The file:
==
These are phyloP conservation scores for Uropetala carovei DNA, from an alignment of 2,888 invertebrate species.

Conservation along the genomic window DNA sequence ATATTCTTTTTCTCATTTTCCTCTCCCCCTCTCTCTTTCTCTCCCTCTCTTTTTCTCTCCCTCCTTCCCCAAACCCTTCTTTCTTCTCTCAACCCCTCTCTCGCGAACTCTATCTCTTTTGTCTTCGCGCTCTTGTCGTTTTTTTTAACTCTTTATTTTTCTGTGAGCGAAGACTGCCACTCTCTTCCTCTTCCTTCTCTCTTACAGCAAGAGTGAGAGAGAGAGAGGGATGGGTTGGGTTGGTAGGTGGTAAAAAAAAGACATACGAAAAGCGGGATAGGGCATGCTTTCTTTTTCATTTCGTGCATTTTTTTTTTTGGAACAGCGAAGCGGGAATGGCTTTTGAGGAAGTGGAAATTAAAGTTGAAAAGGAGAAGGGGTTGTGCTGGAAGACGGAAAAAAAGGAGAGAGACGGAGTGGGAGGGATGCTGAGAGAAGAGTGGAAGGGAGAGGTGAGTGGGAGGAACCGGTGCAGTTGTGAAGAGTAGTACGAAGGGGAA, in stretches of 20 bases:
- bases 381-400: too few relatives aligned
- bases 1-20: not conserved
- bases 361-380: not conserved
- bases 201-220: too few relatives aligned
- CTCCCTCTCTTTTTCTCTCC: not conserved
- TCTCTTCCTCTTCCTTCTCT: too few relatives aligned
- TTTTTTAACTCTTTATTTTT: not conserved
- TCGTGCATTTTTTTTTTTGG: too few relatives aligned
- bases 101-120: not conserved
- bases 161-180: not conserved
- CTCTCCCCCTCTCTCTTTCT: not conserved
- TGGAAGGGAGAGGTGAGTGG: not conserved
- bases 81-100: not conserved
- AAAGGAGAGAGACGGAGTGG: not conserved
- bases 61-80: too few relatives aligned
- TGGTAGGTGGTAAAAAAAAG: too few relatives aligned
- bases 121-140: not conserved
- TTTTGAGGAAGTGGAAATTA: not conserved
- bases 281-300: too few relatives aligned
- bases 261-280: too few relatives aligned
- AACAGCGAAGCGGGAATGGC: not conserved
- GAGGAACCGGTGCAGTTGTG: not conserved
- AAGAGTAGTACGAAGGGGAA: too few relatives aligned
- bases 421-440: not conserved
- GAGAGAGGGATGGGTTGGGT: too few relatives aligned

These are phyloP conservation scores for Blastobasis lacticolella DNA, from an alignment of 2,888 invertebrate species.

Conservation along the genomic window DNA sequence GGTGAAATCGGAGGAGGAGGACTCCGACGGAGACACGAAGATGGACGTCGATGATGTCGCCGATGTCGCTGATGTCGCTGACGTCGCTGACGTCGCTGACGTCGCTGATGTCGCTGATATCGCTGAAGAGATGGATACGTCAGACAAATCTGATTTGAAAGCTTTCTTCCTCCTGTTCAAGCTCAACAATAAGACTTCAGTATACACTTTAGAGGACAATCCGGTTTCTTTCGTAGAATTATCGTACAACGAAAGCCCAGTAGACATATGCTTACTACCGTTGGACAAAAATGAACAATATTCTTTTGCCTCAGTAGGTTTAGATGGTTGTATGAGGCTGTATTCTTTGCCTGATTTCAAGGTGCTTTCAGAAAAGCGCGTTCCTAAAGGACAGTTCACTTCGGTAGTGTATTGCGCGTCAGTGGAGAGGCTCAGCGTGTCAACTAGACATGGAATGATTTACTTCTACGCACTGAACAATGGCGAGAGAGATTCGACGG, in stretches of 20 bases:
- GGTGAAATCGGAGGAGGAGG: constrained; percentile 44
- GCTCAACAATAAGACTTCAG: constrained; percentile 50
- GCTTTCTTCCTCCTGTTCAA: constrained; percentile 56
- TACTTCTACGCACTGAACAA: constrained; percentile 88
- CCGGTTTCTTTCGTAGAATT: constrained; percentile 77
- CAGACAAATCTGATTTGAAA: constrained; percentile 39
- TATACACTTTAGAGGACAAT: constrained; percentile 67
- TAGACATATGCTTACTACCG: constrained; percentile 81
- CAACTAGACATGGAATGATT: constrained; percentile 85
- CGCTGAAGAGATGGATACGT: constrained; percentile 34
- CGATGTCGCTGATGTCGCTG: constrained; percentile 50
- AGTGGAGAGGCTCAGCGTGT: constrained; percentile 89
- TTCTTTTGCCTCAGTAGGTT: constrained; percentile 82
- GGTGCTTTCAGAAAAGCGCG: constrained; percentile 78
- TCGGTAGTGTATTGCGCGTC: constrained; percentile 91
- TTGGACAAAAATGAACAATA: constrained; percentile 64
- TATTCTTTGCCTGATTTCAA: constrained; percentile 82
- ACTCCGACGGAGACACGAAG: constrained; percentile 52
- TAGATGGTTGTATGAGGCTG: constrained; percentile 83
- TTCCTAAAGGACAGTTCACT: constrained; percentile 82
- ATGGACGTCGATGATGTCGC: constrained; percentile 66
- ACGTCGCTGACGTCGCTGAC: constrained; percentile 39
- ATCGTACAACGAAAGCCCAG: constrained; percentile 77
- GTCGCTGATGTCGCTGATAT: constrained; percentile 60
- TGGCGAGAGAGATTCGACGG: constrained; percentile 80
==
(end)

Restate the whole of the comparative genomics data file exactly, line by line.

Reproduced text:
These are phyloP conservation scores for Uropetala carovei DNA, from an alignment of 2,888 invertebrate species.

Conservation along the genomic window DNA sequence ATATTCTTTTTCTCATTTTCCTCTCCCCCTCTCTCTTTCTCTCCCTCTCTTTTTCTCTCCCTCCTTCCCCAAACCCTTCTTTCTTCTCTCAACCCCTCTCTCGCGAACTCTATCTCTTTTGTCTTCGCGCTCTTGTCGTTTTTTTTAACTCTTTATTTTTCTGTGAGCGAAGACTGCCACTCTCTTCCTCTTCCTTCTCTCTTACAGCAAGAGTGAGAGAGAGAGAGGGATGGGTTGGGTTGGTAGGTGGTAAAAAAAAGACATACGAAAAGCGGGATAGGGCATGCTTTCTTTTTCATTTCGTGCATTTTTTTTTTTGGAACAGCGAAGCGGGAATGGCTTTTGAGGAAGTGGAAATTAAAGTTGAAAAGGAGAAGGGGTTGTGCTGGAAGACGGAAAAAAAGGAGAGAGACGGAGTGGGAGGGATGCTGAGAGAAGAGTGGAAGGGAGAGGTGAGTGGGAGGAACCGGTGCAGTTGTGAAGAGTAGTACGAAGGGGAA, in stretches of 20 bases:
- bases 381-400: too few relatives aligned
- bases 1-20: not conserved
- bases 361-380: not conserved
- bases 201-220: too few relatives aligned
- CTCCCTCTCTTTTTCTCTCC: not conserved
- TCTCTTCCTCTTCCTTCTCT: too few relatives aligned
- TTTTTTAACTCTTTATTTTT: not conserved
- TCGTGCATTTTTTTTTTTGG: too few relatives aligned
- bases 101-120: not conserved
- bases 161-180: not conserved
- CTCTCCCCCTCTCTCTTTCT: not conserved
- TGGAAGGGAGAGGTGAGTGG: not conserved
- bases 81-100: not conserved
- AAAGGAGAGAGACGGAGTGG: not conserved
- bases 61-80: too few relatives aligned
- TGGTAGGTGGTAAAAAAAAG: too few relatives aligned
- bases 121-140: not conserved
- TTTTGAGGAAGTGGAAATTA: not conserved
- bases 281-300: too few relatives aligned
- bases 261-280: too few relatives aligned
- AACAGCGAAGCGGGAATGGC: not conserved
- GAGGAACCGGTGCAGTTGTG: not conserved
- AAGAGTAGTACGAAGGGGAA: too few relatives aligned
- bases 421-440: not conserved
- GAGAGAGGGATGGGTTGGGT: too few relatives aligned

These are phyloP conservation scores for Blastobasis lacticolella DNA, from an alignment of 2,888 invertebrate species.

Conservation along the genomic window DNA sequence GGTGAAATCGGAGGAGGAGGACTCCGACGGAGACACGAAGATGGACGTCGATGATGTCGCCGATGTCGCTGATGTCGCTGACGTCGCTGACGTCGCTGACGTCGCTGATGTCGCTGATATCGCTGAAGAGATGGATACGTCAGACAAATCTGATTTGAAAGCTTTCTTCCTCCTGTTCAAGCTCAACAATAAGACTTCAGTATACACTTTAGAGGACAATCCGGTTTCTTTCGTAGAATTATCGTACAACGAAAGCCCAGTAGACATATGCTTACTACCGTTGGACAAAAATGAACAATATTCTTTTGCCTCAGTAGGTTTAGATGGTTGTATGAGGCTGTATTCTTTGCCTGATTTCAAGGTGCTTTCAGAAAAGCGCGTTCCTAAAGGACAGTTCACTTCGGTAGTGTATTGCGCGTCAGTGGAGAGGCTCAGCGTGTCAACTAGACATGGAATGATTTACTTCTACGCACTGAACAATGGCGAGAGAGATTCGACGG, in stretches of 20 bases:
- GGTGAAATCGGAGGAGGAGG: constrained; percentile 44
- GCTCAACAATAAGACTTCAG: constrained; percentile 50
- GCTTTCTTCCTCCTGTTCAA: constrained; percentile 56
- TACTTCTACGCACTGAACAA: constrained; percentile 88
- CCGGTTTCTTTCGTAGAATT: constrained; percentile 77
- CAGACAAATCTGATTTGAAA: constrained; percentile 39
- TATACACTTTAGAGGACAAT: constrained; percentile 67
- TAGACATATGCTTACTACCG: constrained; percentile 81
- CAACTAGACATGGAATGATT: constrained; percentile 85
- CGCTGAAGAGATGGATACGT: constrained; percentile 34
- CGATGTCGCTGATGTCGCTG: constrained; percentile 50
- AGTGGAGAGGCTCAGCGTGT: constrained; percentile 89
- TTCTTTTGCCTCAGTAGGTT: constrained; percentile 82
- GGTGCTTTCAGAAAAGCGCG: constrained; percentile 78
- TCGGTAGTGTATTGCGCGTC: constrained; percentile 91
- TTGGACAAAAATGAACAATA: constrained; percentile 64
- TATTCTTTGCCTGATTTCAA: constrained; percentile 82
- ACTCCGACGGAGACACGAAG: constrained; percentile 52
- TAGATGGTTGTATGAGGCTG: constrained; percentile 83
- TTCCTAAAGGACAGTTCACT: constrained; percentile 82
- ATGGACGTCGATGATGTCGC: constrained; percentile 66
- ACGTCGCTGACGTCGCTGAC: constrained; percentile 39
- ATCGTACAACGAAAGCCCAG: constrained; percentile 77
- GTCGCTGATGTCGCTGATAT: constrained; percentile 60
- TGGCGAGAGAGATTCGACGG: constrained; percentile 80